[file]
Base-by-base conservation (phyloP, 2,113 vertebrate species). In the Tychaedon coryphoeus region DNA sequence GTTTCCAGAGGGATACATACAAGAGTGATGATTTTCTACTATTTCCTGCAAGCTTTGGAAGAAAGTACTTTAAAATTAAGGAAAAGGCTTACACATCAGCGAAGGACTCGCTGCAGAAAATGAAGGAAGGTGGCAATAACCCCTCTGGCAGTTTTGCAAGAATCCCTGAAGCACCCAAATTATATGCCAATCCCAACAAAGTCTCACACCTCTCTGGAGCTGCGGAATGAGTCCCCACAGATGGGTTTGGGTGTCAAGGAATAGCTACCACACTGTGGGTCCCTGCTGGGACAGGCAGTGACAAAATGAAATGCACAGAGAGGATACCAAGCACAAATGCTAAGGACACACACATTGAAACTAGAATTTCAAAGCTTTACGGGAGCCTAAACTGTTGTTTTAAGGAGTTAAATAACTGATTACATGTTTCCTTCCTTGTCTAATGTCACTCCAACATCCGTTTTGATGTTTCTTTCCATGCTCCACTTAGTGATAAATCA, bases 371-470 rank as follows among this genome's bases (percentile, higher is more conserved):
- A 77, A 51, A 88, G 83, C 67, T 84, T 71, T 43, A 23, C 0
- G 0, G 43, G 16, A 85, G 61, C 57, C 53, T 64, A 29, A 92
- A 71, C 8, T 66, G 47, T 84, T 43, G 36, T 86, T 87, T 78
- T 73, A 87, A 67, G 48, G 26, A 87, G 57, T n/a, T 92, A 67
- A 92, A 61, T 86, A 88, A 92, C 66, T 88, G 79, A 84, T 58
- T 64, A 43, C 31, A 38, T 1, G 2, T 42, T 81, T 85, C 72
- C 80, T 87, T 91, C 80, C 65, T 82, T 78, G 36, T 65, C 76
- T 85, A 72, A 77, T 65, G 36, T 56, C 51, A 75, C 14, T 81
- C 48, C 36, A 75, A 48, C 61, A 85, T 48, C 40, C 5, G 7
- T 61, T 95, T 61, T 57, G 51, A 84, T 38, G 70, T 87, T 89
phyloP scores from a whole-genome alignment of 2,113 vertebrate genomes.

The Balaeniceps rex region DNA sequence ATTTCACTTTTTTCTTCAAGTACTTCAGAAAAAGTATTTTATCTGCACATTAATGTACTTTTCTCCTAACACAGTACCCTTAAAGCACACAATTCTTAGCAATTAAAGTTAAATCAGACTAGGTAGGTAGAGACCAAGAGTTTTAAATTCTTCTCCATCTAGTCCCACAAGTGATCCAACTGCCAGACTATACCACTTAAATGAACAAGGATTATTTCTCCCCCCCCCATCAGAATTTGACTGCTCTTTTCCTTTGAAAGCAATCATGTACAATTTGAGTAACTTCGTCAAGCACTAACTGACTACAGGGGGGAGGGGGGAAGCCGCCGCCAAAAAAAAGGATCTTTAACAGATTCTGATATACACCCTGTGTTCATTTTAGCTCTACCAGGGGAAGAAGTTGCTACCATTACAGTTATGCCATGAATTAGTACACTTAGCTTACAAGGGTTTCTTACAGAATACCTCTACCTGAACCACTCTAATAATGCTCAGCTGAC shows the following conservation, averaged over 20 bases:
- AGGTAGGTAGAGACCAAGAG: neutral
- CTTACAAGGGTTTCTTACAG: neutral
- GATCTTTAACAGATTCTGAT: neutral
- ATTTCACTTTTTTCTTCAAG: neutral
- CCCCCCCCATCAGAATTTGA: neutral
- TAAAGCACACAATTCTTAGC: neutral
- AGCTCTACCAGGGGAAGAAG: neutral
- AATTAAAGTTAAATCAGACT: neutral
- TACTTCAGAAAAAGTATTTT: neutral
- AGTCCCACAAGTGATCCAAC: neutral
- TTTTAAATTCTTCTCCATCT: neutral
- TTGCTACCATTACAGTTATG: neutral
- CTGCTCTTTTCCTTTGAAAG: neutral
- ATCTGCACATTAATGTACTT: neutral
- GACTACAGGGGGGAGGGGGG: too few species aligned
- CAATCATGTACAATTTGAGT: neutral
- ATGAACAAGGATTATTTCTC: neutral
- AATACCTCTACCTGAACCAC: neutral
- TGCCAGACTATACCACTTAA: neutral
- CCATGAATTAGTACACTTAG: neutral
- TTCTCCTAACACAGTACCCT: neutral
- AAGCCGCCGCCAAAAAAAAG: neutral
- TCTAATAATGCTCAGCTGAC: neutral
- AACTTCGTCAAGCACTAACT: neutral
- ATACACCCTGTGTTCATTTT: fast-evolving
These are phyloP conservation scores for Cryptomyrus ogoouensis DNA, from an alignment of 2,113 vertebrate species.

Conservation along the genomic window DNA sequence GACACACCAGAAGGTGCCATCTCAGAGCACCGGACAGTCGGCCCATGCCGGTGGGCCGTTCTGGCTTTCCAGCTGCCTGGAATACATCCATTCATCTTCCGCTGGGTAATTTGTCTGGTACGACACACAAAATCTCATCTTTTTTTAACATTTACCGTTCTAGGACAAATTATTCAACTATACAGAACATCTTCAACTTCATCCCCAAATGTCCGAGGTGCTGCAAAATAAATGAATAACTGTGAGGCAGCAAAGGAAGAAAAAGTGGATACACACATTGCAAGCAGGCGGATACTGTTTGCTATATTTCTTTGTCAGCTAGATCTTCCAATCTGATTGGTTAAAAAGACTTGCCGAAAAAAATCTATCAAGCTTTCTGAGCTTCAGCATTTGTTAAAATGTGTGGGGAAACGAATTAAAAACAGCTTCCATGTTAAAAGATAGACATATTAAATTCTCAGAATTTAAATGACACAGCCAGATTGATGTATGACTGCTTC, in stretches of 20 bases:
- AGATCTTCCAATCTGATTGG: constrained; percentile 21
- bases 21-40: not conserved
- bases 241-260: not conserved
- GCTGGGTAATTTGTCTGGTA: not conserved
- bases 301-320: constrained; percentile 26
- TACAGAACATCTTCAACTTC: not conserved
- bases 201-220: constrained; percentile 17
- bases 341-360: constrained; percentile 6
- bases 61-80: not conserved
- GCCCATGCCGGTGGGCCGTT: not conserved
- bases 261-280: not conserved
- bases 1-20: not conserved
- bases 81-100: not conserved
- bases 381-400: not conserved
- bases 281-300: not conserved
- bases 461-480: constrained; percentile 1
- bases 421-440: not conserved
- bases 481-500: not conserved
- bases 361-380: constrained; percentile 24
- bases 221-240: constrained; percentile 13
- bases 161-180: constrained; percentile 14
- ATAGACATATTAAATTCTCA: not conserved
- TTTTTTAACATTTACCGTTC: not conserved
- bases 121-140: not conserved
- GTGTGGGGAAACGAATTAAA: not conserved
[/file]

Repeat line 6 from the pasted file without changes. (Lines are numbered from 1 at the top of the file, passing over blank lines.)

- A 92, A 61, T 86, A 88, A 92, C 66, T 88, G 79, A 84, T 58